Cal Cates 02:24 That's right. That's right. Well, you know, I was at a chamber event, still virtual this morning. And one of the women there was from an organization, a company here called Top Golf that it's virtual you go to, it's like, lots of it's like a driving range, basically. But they have like, targets and you can like play for prizes, and whatever. And it's sort of an outdoor business, but they just got approved to allow gatherings of 250 people and, you know, the whole, like, everybody on the call cheered. And I was like, "Oh, that's such a bad idea." She's like "We'll we're outside." And I'm like, "Still a bad idea." But, you know, everybody's excited to get back to what we love to call normal, which wasn't normal before, but what we were doing before so yeah, there we go,
Cathy Ryan 03:42 Okay, there we are.
Cal Cates 03:46 Let's talk about other stuff.
Cathy Ryan 04:03 Let's definitely talk about some other stuff. I had the great pleasure of catching a presentation that our guest today delivered at the massage therapy of Manitoba, Massage Therapy Association of Manitoba had a conference awhile back. So without further ado, I'm going to turn it over to our fancy guests so they can let everybody know who they are and why they're so fancy and why we wanted them to come on the podcast to tell us awesome things. Take it away.
Kayln Falk 04:37 No big build up there at all. We're gonna introduce ourselves personally first, and then why we do this work together. So my name is Kayln Falk. I am a spiritual director and I also am a sessional lecturer at University of Winnipeg. One of the things that has shaped me a lot as a human are the humans that I live with. I am a parent to two adult children. One is autistic and functionally nonverbal, and one is non-binary femme.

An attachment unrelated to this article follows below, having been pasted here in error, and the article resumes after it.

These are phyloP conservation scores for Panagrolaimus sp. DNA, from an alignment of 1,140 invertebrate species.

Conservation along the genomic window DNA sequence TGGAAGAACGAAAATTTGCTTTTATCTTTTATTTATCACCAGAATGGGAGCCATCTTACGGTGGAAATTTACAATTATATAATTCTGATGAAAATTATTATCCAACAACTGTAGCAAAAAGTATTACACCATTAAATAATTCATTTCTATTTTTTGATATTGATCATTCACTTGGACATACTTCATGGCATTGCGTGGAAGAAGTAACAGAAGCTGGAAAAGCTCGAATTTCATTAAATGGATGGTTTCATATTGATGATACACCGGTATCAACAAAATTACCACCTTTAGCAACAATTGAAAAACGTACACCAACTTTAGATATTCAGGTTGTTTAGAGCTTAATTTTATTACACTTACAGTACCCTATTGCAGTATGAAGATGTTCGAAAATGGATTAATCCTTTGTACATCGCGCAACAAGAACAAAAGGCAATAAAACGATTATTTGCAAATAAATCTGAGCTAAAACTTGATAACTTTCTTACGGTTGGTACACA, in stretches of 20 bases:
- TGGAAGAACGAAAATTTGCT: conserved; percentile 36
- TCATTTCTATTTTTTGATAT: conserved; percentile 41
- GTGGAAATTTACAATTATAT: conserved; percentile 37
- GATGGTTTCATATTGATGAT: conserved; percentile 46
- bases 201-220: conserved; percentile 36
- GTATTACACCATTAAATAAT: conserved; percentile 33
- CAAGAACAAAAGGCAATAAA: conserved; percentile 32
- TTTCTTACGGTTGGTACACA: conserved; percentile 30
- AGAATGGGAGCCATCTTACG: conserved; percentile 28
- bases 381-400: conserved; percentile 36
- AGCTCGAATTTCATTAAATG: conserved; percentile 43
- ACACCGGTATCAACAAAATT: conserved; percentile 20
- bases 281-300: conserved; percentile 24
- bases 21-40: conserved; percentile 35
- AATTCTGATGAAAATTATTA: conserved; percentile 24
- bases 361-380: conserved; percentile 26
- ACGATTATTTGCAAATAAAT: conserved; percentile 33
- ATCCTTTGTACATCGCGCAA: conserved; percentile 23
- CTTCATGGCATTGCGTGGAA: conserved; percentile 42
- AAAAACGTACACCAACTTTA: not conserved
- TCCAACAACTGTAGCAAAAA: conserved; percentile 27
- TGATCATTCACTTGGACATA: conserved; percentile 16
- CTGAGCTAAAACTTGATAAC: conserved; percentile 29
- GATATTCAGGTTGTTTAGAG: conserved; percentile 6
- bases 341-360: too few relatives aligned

Ro Walker Mills 05:14 My name is Ro. I'm a 31 year old trans man, I currently work as cannabis consultant. And about seven years ago, I met Kayln through her son, who- Noah- who has autism, working in an after school program with him. Soon after met Kayln, started a friendship. Then we started Get Your Joey, which is a business that helps trans men, trans men and trans masculine folks with uh with packing needs we, we created a packing pouch together, basically problem solving this, this need in the community. And we've been doing that for six years together. We employ trans people, we pay them fair wages. And it's been really fun and has allowed us to connect with a lot of people, just like y'all, and Yep, that's who we are.
Kayln Falk 06:18 So we're committed to making this one resource. And then we have some other things on our website as well. But we also really want to make sure that we are providing some communication and education for people both as allies because that's how I identify myself and for the population themselves. So that there's, we're just thinking pragmatically about support. So that's a really specific interest of ours of not just, you know, you go and we support you, but what are the practical things that we can do to show support. So if it's making a pouch for your needs, we will do that. Anything that we can do to make sure that people feel seen, and that they feel celebrated. So we want to move past tolerance or awareness into affirmation and celebration.
Cal Cates 07:07 Wow. And can you? Can you unpack packing a little bit because I think even people in the trans community, I think don't know what that is. And I'm sure that some of our listeners are going Wait, trans people pack differently? Why don't they just get like, you know, duffel bags, or whatever. So tell us tell us what packing is. You know, that's not our main topic today. But I'm sure our listeners are like, what is that? Huh?
Ro Walker Mills 07:32 Sure. So, um, some trans people, trans trans masculine folks, specifically, they might be experiencing some dysphoria or some discomfort with the bottom half of their body. And packing is a way for these, these guys or these folks to fill out their boxers in a more natural way to feel comfortable. And sometimes it's really to provide safety to that person. By using a silicone prosthetic, of a penis, you know, variety of sizes, and we provide the pouch or the mechanism that will allow it to stay attached to your boxers no matter what.
Kayln Falk 08:24 And nobody wants their prosthetic falling to the ground.